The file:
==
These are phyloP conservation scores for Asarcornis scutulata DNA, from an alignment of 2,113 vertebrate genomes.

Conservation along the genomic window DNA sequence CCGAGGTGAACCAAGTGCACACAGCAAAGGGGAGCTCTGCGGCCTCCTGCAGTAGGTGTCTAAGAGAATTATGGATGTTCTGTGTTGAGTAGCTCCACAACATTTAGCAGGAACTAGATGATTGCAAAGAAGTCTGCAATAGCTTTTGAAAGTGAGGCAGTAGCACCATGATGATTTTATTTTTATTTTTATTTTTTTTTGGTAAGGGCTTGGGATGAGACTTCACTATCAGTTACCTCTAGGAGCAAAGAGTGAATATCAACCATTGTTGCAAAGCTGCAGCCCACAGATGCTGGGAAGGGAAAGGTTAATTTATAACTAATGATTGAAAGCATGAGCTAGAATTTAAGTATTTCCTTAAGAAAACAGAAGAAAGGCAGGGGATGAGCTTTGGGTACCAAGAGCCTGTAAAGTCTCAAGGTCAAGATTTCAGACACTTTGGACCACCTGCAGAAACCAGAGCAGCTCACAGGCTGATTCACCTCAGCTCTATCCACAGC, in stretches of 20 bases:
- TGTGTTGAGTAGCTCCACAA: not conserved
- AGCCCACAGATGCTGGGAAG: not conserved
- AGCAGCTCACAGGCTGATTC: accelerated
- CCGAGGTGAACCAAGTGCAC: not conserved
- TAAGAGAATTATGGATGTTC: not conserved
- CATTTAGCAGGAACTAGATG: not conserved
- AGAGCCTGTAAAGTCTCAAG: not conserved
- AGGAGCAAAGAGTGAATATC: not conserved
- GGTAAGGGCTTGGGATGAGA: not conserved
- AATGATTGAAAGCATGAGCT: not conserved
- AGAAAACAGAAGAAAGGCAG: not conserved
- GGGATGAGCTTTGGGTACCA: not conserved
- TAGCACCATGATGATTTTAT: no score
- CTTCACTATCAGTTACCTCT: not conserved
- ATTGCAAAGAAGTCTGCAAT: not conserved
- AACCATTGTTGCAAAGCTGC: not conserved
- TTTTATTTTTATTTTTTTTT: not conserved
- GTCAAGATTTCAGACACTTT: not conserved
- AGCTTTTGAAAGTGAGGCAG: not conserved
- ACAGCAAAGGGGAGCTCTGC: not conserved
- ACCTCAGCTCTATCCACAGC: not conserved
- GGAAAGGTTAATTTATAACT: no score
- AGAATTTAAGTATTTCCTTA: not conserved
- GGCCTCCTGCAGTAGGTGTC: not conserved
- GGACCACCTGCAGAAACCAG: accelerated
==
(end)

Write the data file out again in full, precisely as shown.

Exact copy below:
These are phyloP conservation scores for Asarcornis scutulata DNA, from an alignment of 2,113 vertebrate genomes.

Conservation along the genomic window DNA sequence CCGAGGTGAACCAAGTGCACACAGCAAAGGGGAGCTCTGCGGCCTCCTGCAGTAGGTGTCTAAGAGAATTATGGATGTTCTGTGTTGAGTAGCTCCACAACATTTAGCAGGAACTAGATGATTGCAAAGAAGTCTGCAATAGCTTTTGAAAGTGAGGCAGTAGCACCATGATGATTTTATTTTTATTTTTATTTTTTTTTGGTAAGGGCTTGGGATGAGACTTCACTATCAGTTACCTCTAGGAGCAAAGAGTGAATATCAACCATTGTTGCAAAGCTGCAGCCCACAGATGCTGGGAAGGGAAAGGTTAATTTATAACTAATGATTGAAAGCATGAGCTAGAATTTAAGTATTTCCTTAAGAAAACAGAAGAAAGGCAGGGGATGAGCTTTGGGTACCAAGAGCCTGTAAAGTCTCAAGGTCAAGATTTCAGACACTTTGGACCACCTGCAGAAACCAGAGCAGCTCACAGGCTGATTCACCTCAGCTCTATCCACAGC, in stretches of 20 bases:
- TGTGTTGAGTAGCTCCACAA: not conserved
- AGCCCACAGATGCTGGGAAG: not conserved
- AGCAGCTCACAGGCTGATTC: accelerated
- CCGAGGTGAACCAAGTGCAC: not conserved
- TAAGAGAATTATGGATGTTC: not conserved
- CATTTAGCAGGAACTAGATG: not conserved
- AGAGCCTGTAAAGTCTCAAG: not conserved
- AGGAGCAAAGAGTGAATATC: not conserved
- GGTAAGGGCTTGGGATGAGA: not conserved
- AATGATTGAAAGCATGAGCT: not conserved
- AGAAAACAGAAGAAAGGCAG: not conserved
- GGGATGAGCTTTGGGTACCA: not conserved
- TAGCACCATGATGATTTTAT: no score
- CTTCACTATCAGTTACCTCT: not conserved
- ATTGCAAAGAAGTCTGCAAT: not conserved
- AACCATTGTTGCAAAGCTGC: not conserved
- TTTTATTTTTATTTTTTTTT: not conserved
- GTCAAGATTTCAGACACTTT: not conserved
- AGCTTTTGAAAGTGAGGCAG: not conserved
- ACAGCAAAGGGGAGCTCTGC: not conserved
- ACCTCAGCTCTATCCACAGC: not conserved
- GGAAAGGTTAATTTATAACT: no score
- AGAATTTAAGTATTTCCTTA: not conserved
- GGCCTCCTGCAGTAGGTGTC: not conserved
- GGACCACCTGCAGAAACCAG: accelerated